Short-term urticarial rash occured while the patient was being followed up. When nutritional history was taken from the mother once again, it was learned that the patient was given a product called bee pollen each day by adding into a spoon of milk. In the follow-up, it was observed that the abdominal circumference increased. On repeated ultrasonography, moderate ascites was observed. Pediatric gastroenterology was consulted considering allergic gastroenteropathy because of a neutrophil count of 1 800/m[m.sup.3] and severe abdominal pain. Pedaitric gastroenterology performed upper gastrointestinal endoscopy. Upper gastrointestinal endoscopy revealed edema and hyperemia prominent in the whole gastric mucosa, fragility especially in the antrum, prepyloric antrum and corpus, marked hypertrophy in the corpus pili (thicker than 5 mm), old and new blood residues in the lumen, nodular appearance in the antrum and hyperemia in the antrum and duedonum. On histopathological examination, edema and congestion was found in the gastric mucosa of the fundus and abundant eosinophils were found in the tunica propria and on the surface (Figure 1). A diagnosis of allergic gastropathy was made as a result of clinical, biochemical and histopathological examinations.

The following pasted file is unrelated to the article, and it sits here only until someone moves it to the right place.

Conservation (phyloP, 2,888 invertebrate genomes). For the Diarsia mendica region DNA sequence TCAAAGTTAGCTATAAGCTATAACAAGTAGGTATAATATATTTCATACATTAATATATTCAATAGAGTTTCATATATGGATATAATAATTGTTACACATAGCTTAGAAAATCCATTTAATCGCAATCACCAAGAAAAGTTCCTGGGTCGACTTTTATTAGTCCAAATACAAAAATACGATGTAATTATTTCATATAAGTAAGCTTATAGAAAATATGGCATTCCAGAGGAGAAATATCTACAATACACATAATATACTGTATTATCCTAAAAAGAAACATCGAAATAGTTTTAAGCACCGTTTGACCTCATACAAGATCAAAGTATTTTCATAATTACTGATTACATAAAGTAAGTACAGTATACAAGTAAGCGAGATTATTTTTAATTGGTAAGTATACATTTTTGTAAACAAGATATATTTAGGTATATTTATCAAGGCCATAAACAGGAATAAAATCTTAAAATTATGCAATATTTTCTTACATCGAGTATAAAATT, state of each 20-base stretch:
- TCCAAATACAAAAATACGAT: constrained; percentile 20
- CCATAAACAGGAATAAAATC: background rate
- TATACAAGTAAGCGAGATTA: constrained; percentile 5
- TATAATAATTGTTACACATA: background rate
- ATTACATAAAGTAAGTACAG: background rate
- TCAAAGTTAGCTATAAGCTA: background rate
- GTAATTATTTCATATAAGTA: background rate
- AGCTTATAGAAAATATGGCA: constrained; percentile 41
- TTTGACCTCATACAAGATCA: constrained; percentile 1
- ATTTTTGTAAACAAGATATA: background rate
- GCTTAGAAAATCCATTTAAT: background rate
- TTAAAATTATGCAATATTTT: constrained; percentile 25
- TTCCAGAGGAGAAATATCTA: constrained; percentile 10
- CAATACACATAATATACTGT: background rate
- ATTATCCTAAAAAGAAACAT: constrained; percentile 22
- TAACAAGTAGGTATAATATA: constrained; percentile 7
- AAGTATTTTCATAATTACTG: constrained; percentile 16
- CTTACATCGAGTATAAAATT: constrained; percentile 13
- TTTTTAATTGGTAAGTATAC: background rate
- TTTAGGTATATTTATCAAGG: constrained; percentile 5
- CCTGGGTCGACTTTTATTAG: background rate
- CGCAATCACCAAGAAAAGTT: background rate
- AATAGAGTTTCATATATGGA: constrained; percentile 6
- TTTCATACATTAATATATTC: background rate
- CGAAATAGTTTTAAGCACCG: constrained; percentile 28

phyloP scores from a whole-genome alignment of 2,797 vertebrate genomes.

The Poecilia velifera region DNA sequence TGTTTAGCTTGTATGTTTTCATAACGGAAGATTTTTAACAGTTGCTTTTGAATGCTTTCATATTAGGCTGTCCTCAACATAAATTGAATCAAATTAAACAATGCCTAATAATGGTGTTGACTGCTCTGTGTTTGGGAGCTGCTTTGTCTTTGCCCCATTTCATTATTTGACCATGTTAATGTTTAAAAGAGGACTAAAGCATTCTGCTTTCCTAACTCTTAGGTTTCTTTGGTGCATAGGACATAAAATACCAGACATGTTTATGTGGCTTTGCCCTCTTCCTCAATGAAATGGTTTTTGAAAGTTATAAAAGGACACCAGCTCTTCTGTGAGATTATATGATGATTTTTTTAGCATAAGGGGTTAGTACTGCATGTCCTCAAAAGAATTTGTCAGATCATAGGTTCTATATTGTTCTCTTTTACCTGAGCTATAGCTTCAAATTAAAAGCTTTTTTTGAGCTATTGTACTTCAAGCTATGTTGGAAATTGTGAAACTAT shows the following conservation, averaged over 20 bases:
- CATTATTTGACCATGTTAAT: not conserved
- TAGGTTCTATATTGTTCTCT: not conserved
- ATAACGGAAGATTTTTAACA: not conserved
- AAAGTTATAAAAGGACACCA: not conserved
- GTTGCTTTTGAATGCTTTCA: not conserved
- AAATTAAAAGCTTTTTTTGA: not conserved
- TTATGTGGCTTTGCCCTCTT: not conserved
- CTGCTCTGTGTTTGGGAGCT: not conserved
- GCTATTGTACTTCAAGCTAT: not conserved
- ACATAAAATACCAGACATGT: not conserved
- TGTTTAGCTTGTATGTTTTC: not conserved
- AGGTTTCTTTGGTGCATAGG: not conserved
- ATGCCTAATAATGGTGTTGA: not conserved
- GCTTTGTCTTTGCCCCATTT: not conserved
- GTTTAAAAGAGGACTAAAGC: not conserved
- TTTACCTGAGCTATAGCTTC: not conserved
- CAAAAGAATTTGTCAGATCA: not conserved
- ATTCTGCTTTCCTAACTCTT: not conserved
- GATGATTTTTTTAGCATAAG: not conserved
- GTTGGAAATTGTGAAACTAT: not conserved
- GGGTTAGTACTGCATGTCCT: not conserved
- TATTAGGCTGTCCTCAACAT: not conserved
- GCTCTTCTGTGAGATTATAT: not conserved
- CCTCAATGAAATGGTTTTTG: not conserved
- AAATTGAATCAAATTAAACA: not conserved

Skin prick tests were performed with food allergens (milk, egg, egg white, cacao, wheat, nut, peanut, banana, orange, tomato, peach, fish, chicken meat, soya) and found to be negative. Patch test with bee pollen was performed in terms of possible late type reaction and found to be negative. Ingestion of pollen was discontinued and abdominal pain and edema which started to regress in five days disappeared completely after two weeks. Serum albumin, calcium, total eosinophil levels returned to normal on the follow-up visit after four weeks. On follow-up upper gastrointestinal endoscopy, sparsely dotted hyperemia was observed in the whole gastric mucosa and the general appearance was found to be normal. On histopathological examination, it was observed that the congestion in the gastric mucosa of the fundus and intensive eosinophilia in the tunica propria were markedly regressed (Figure 2).